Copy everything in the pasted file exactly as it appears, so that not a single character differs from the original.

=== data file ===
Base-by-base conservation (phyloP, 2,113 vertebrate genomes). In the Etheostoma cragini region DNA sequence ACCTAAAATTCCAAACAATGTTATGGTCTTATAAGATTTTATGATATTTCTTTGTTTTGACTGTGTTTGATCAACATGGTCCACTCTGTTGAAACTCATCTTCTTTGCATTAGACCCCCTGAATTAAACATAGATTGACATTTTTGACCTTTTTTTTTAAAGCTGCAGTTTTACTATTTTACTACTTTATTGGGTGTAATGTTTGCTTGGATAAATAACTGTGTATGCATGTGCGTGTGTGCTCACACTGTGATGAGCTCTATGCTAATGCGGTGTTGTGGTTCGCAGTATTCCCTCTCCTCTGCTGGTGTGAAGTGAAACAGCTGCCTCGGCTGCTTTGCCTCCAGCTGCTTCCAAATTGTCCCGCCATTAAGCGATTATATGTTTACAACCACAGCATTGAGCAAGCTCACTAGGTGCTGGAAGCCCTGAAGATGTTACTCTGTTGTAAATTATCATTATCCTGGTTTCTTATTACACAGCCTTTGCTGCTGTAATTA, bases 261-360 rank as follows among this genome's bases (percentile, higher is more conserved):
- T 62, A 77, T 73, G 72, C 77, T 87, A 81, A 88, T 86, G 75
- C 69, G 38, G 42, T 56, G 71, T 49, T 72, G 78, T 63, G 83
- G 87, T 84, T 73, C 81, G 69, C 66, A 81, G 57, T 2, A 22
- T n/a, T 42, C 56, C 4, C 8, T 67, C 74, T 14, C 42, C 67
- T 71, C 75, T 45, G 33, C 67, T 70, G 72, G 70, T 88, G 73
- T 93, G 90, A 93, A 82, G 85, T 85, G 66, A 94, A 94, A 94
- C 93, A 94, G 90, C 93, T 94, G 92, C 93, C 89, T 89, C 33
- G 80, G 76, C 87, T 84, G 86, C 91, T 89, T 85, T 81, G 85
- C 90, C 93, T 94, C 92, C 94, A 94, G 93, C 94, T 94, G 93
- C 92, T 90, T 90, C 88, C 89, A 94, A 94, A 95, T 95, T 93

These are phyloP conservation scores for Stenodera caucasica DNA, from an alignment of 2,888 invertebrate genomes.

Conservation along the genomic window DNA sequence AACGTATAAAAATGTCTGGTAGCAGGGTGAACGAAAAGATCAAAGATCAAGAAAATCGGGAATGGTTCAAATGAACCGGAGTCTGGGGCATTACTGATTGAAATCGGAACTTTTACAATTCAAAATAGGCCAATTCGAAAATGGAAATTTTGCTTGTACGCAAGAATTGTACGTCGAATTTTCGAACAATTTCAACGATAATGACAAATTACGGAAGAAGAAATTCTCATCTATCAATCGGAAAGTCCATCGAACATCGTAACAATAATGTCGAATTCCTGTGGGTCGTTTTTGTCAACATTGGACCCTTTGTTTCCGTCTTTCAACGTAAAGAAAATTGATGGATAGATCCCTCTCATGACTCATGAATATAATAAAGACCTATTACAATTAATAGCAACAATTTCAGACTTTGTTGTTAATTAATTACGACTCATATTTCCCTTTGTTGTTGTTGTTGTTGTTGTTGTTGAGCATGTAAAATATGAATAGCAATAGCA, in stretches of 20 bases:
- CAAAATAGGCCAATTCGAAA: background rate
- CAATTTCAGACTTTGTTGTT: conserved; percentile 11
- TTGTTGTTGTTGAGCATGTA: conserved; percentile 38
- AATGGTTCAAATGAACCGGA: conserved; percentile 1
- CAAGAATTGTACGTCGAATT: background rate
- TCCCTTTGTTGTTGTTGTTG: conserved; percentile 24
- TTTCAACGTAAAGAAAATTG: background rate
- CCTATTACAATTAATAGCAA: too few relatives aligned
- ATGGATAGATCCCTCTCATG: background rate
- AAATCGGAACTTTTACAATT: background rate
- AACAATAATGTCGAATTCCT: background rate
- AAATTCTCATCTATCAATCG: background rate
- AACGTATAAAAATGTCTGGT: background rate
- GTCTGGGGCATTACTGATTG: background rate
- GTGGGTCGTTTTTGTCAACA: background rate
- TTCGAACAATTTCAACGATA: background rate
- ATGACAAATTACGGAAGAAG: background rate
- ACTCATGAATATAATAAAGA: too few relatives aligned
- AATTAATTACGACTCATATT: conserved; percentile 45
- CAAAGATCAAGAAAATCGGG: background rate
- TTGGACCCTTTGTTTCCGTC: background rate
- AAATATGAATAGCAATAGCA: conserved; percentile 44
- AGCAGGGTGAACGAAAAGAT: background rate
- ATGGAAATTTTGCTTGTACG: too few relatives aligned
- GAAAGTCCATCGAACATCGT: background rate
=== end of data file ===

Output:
Base-by-base conservation (phyloP, 2,113 vertebrate genomes). In the Etheostoma cragini region DNA sequence ACCTAAAATTCCAAACAATGTTATGGTCTTATAAGATTTTATGATATTTCTTTGTTTTGACTGTGTTTGATCAACATGGTCCACTCTGTTGAAACTCATCTTCTTTGCATTAGACCCCCTGAATTAAACATAGATTGACATTTTTGACCTTTTTTTTTAAAGCTGCAGTTTTACTATTTTACTACTTTATTGGGTGTAATGTTTGCTTGGATAAATAACTGTGTATGCATGTGCGTGTGTGCTCACACTGTGATGAGCTCTATGCTAATGCGGTGTTGTGGTTCGCAGTATTCCCTCTCCTCTGCTGGTGTGAAGTGAAACAGCTGCCTCGGCTGCTTTGCCTCCAGCTGCTTCCAAATTGTCCCGCCATTAAGCGATTATATGTTTACAACCACAGCATTGAGCAAGCTCACTAGGTGCTGGAAGCCCTGAAGATGTTACTCTGTTGTAAATTATCATTATCCTGGTTTCTTATTACACAGCCTTTGCTGCTGTAATTA, bases 261-360 rank as follows among this genome's bases (percentile, higher is more conserved):
- T 62, A 77, T 73, G 72, C 77, T 87, A 81, A 88, T 86, G 75
- C 69, G 38, G 42, T 56, G 71, T 49, T 72, G 78, T 63, G 83
- G 87, T 84, T 73, C 81, G 69, C 66, A 81, G 57, T 2, A 22
- T n/a, T 42, C 56, C 4, C 8, T 67, C 74, T 14, C 42, C 67
- T 71, C 75, T 45, G 33, C 67, T 70, G 72, G 70, T 88, G 73
- T 93, G 90, A 93, A 82, G 85, T 85, G 66, A 94, A 94, A 94
- C 93, A 94, G 90, C 93, T 94, G 92, C 93, C 89, T 89, C 33
- G 80, G 76, C 87, T 84, G 86, C 91, T 89, T 85, T 81, G 85
- C 90, C 93, T 94, C 92, C 94, A 94, G 93, C 94, T 94, G 93
- C 92, T 90, T 90, C 88, C 89, A 94, A 94, A 95, T 95, T 93

These are phyloP conservation scores for Stenodera caucasica DNA, from an alignment of 2,888 invertebrate genomes.

Conservation along the genomic window DNA sequence AACGTATAAAAATGTCTGGTAGCAGGGTGAACGAAAAGATCAAAGATCAAGAAAATCGGGAATGGTTCAAATGAACCGGAGTCTGGGGCATTACTGATTGAAATCGGAACTTTTACAATTCAAAATAGGCCAATTCGAAAATGGAAATTTTGCTTGTACGCAAGAATTGTACGTCGAATTTTCGAACAATTTCAACGATAATGACAAATTACGGAAGAAGAAATTCTCATCTATCAATCGGAAAGTCCATCGAACATCGTAACAATAATGTCGAATTCCTGTGGGTCGTTTTTGTCAACATTGGACCCTTTGTTTCCGTCTTTCAACGTAAAGAAAATTGATGGATAGATCCCTCTCATGACTCATGAATATAATAAAGACCTATTACAATTAATAGCAACAATTTCAGACTTTGTTGTTAATTAATTACGACTCATATTTCCCTTTGTTGTTGTTGTTGTTGTTGTTGTTGAGCATGTAAAATATGAATAGCAATAGCA, in stretches of 20 bases:
- CAAAATAGGCCAATTCGAAA: background rate
- CAATTTCAGACTTTGTTGTT: conserved; percentile 11
- TTGTTGTTGTTGAGCATGTA: conserved; percentile 38
- AATGGTTCAAATGAACCGGA: conserved; percentile 1
- CAAGAATTGTACGTCGAATT: background rate
- TCCCTTTGTTGTTGTTGTTG: conserved; percentile 24
- TTTCAACGTAAAGAAAATTG: background rate
- CCTATTACAATTAATAGCAA: too few relatives aligned
- ATGGATAGATCCCTCTCATG: background rate
- AAATCGGAACTTTTACAATT: background rate
- AACAATAATGTCGAATTCCT: background rate
- AAATTCTCATCTATCAATCG: background rate
- AACGTATAAAAATGTCTGGT: background rate
- GTCTGGGGCATTACTGATTG: background rate
- GTGGGTCGTTTTTGTCAACA: background rate
- TTCGAACAATTTCAACGATA: background rate
- ATGACAAATTACGGAAGAAG: background rate
- ACTCATGAATATAATAAAGA: too few relatives aligned
- AATTAATTACGACTCATATT: conserved; percentile 45
- CAAAGATCAAGAAAATCGGG: background rate
- TTGGACCCTTTGTTTCCGTC: background rate
- AAATATGAATAGCAATAGCA: conserved; percentile 44
- AGCAGGGTGAACGAAAAGAT: background rate
- ATGGAAATTTTGCTTGTACG: too few relatives aligned
- GAAAGTCCATCGAACATCGT: background rate